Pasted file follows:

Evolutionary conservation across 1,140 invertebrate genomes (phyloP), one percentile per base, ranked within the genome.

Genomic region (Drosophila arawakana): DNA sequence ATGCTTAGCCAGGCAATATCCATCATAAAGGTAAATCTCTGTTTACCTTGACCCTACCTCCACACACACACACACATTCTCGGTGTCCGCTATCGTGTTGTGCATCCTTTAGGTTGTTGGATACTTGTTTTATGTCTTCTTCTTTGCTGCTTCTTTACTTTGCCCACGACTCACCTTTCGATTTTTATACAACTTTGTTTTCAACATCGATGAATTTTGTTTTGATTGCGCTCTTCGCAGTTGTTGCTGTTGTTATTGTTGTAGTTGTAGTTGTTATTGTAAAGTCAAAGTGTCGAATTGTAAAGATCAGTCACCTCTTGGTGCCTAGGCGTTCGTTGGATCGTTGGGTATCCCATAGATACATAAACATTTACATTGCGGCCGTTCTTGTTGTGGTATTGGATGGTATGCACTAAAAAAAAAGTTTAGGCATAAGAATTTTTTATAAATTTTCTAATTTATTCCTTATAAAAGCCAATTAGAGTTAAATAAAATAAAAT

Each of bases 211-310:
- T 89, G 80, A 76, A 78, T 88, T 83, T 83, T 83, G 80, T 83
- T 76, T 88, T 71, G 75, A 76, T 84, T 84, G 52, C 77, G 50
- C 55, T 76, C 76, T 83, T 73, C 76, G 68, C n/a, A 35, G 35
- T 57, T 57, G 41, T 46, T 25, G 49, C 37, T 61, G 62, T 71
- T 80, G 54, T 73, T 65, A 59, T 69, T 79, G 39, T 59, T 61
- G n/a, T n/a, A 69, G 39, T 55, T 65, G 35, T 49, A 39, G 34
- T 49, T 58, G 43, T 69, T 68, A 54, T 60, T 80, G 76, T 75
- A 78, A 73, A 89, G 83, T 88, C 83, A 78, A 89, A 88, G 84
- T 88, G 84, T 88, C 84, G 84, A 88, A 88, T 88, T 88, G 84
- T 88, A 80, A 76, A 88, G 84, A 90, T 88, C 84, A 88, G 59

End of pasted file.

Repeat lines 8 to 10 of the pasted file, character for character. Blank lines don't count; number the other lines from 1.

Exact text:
- T 80, G 54, T 73, T 65, A 59, T 69, T 79, G 39, T 59, T 61
- G n/a, T n/a, A 69, G 39, T 55, T 65, G 35, T 49, A 39, G 34
- T 49, T 58, G 43, T 69, T 68, A 54, T 60, T 80, G 76, T 75